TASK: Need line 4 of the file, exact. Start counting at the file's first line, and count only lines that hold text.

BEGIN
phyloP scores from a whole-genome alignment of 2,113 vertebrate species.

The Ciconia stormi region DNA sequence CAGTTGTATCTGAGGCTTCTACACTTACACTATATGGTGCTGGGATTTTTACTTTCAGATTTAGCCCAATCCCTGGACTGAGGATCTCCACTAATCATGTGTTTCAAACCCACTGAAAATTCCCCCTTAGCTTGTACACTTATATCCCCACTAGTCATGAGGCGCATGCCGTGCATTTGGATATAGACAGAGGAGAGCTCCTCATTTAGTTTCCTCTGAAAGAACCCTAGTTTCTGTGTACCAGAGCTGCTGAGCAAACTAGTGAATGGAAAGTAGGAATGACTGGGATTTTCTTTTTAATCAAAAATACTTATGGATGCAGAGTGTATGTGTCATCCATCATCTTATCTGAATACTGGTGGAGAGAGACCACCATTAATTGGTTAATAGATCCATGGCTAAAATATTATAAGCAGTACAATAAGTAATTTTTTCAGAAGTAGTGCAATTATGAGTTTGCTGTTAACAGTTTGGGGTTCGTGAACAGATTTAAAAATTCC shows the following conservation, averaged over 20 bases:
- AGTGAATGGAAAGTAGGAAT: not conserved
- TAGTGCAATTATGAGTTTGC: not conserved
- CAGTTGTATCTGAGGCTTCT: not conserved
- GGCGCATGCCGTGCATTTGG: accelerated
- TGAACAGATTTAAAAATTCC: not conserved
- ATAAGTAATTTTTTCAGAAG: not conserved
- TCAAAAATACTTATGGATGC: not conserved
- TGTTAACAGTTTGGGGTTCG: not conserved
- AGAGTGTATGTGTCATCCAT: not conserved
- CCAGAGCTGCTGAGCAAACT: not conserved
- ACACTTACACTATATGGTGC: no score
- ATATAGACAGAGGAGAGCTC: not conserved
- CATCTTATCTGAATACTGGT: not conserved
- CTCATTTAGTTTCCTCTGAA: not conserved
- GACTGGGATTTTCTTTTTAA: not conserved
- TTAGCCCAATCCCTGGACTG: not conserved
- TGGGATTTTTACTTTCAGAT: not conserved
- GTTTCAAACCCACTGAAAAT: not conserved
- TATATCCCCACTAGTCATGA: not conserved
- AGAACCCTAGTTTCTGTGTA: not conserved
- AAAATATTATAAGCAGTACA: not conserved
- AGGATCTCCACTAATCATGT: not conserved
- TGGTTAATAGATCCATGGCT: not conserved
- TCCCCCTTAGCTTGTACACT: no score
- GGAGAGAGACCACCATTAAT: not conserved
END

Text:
- TAGTGCAATTATGAGTTTGC: not conserved